So "backhaul" just seem to imply to me that it's a one-way thing. You know, "it's going out and it's coming back" . . . is the path the same there, like above, or does going out take one path and the trip back take another path. I don't know enough about this term, yet, but if history is the guide, it's about jargons and cool-sounding words and not always about accuracy or something that's easier to understand. The IT industry has a long history of that. But I digress.

Message 5 of 16
CrimpOn
Guru

Re: Orbi mesh network question

In Orbi terminology "front" means the connection between Orbi units and user devices.  "back" means the connection between Orbi units. Traffic goes both ways, no matter whether the "backhaul" link is WiFi or ethernet.

Message 6 of 16
GTGeek88
Guide

Re: Orbi mesh network question

Well, yeah, but backhaul is used by other manufacturers, too. Not sure if they operate with the same definition. Anyway, I guess my question now is about this issue you mentioned about connecting them through a switch. That's really the only feasible way to connect them when we're talking about the wired option. The link that Furrye38 provided shows them connected via a switch. But you mention "discussions about pitfalls when 'smart' or 'green' ethernet switches are used between the router and satellite." My Netgear GS116 switch is unmanaged, so maybe that won't cause these pitfalls. But, seriously, if you have some links or some suggestion about search terms to turn up those discussions, please let me know. Thanks again for your responses.

Message 7 of 16
CrimpOn
Guru

Re: Orbi mesh network question

There is an open topic regarding "which switches work" (don't recall the exact post title) 

I have no wiring, so I have not paid a lot of attention to the discussion. Several forum participates report using switches successfully. 

Message 8 of 16
tomschmidt
Virtuoso

Re: Orbi mesh network question

@GTGeek88, I have a GS116v1 switch between my RBR50 and RBS50 and it works.  Newer versions of the GS116v2 have green power-saving features (802.3az spec). Check the version of your GS116 switch.  If it is v1, then you are good, but if it is v2 then it supports 802.3az and will not work between the router and satellite.  Netgear currently does not appear to sell any switches that do not have 802.3az on them.

Message 9 of 16
GTGeek88
Guide

Re: Orbi mesh network question

Well, hell. That switch is pretty old and I thought for sure it'd be v1, but when I got it off the wall and looked at the underside (now I have a picture of it), it's v2.  Smiley Sad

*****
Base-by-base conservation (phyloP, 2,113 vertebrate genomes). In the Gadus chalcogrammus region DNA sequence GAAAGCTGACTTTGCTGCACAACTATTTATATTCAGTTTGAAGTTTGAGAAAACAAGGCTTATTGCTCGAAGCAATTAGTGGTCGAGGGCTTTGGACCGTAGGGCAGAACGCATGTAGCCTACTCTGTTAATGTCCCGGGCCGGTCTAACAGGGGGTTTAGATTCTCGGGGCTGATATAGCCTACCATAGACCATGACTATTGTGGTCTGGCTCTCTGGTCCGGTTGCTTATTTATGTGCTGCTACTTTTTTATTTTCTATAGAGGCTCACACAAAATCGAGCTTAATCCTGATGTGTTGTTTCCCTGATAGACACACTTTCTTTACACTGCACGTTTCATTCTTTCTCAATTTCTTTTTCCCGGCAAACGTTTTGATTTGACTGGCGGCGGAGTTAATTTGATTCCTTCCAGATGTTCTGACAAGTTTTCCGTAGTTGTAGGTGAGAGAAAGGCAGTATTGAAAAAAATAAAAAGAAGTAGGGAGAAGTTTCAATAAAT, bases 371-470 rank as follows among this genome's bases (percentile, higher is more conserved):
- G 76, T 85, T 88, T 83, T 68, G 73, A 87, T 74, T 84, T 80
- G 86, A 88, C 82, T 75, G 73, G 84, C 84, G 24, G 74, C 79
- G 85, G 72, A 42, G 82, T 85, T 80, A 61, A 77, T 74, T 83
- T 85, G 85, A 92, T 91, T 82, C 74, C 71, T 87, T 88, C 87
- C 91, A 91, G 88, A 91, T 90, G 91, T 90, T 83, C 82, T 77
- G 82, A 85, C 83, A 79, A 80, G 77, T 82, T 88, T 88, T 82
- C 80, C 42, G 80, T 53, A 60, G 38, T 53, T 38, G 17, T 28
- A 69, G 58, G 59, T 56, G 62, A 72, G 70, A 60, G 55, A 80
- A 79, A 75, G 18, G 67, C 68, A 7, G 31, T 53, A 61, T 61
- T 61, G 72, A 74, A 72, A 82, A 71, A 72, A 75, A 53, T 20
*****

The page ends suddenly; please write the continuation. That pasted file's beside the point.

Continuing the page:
Maybe I'll have to find a switch that doesn't do that, but now this is getting quite expensive.

Message 10 of 16
tomschmidt
Virtuoso

Re: Orbi mesh network question

@GTGeek88, if your RBR50 is close to your GS116v2, then you could use an RJ45 female-female coupler to patch the backhaul from LAN1 of the RBR50 to your GS116 for your other wired network devices, and LAN2 of your RBR50 to the coupler that connects to the patch cord that goes to the room your satellite is in.  If you have 2 satellites, then use LAN3 to another coupler to the second satellite.  This way each satellite has a dedicated LAN connection for the backhaul without using the network switch.  RJ45 couplers are inexpensive if this solves your issue.

Message 11 of 16
GTGeek88
Guide

Re: Orbi mesh network question

Thanks, but not possible.


@tomschmidt wrote:

@GTGeek88, if your RBR50 is close to your GS116v2, then you could use an RJ45 female-female coupler to patch the backhaul from LAN1 of the RBR50 to your GS116 for your other wired network devices, and LAN2 of your RBR50 to the coupler that connects to the patch cord that goes to the room your satellite is in.  If you have 2 satellites, then use LAN3 to another coupler to the second satellite.  This way each satellite has a dedicated LAN connection for the backhaul without using the network switch.  RJ45 couplers are inexpensive if this solves your issue.


 

Message 12 of 16
GTGeek88
Guide

Re: Orbi mesh network question

On another note, when I get the email notifications I was taken straight to this tread. No logging in required. Now I get "authentication failed" and have to log in and then click the link again. I hope they get this working more smoothly. Seems like they messed up this process.

Message 13 of 16
FURRYe38
Guru

Re: Orbi mesh network question

NG support site shows the GS116 as a smart managed switch. Not un-managed. 

I would look into this and if your is actually managed, then all IGMP protocols need to be disabled. If any Green ethernet featuers are selectable as well, disable this if possible. 


@GTGeek88 wrote:

Well, yeah, but backhaul is used by other manufacturers, too. Not sure if they operate with the same definition. Anyway, I guess my question now is about this issue you mentioned about connecting them through a switch. That's really the only feasible way to connect them when we're talking about the wired option. The link that Furrye38 provided shows them connected via a switch. But you mention "discussions about pitfalls when 'smart' or 'green' ethernet switches are used between the router and satellite." My Netgear GS116 switch is unmanaged, so maybe that won't cause these pitfalls. But, seriously, if you have some links or some suggestion about search terms to turn up those discussions, please let me know. Thanks again for your responses.


 

Message 14 of 16
GTGeek88
Guide

Re: Orbi mesh network question

@FURRYe38 Unmanaged. See attached image.

Message 15 of 16
FURRYe38
Guru

Re: Orbi mesh network question

Ok just making sure. I saw this same model listed as managed on NGs support site. 

 

To troubleshoot switch issues. It's best to directly connect the RBS to the RBR with good LAN cables while near the RBR. I use long LAN cables for this. Then put in a switch behind the RBR, then connect the RBS to the switch. RBS should connect and show wired status on the RBRs web page. You can graduate adding another switch or two in Daisy Chain to see how the RBS respond. If the first switch works and then adding a 2nd switch or 3rd you start to see a failure, then you'll know where the problem is. Something to keep in mind. Other problems can stem from bad LAN cables. I also disable Daisy Chain on the RBR when I'm troubleshooting this.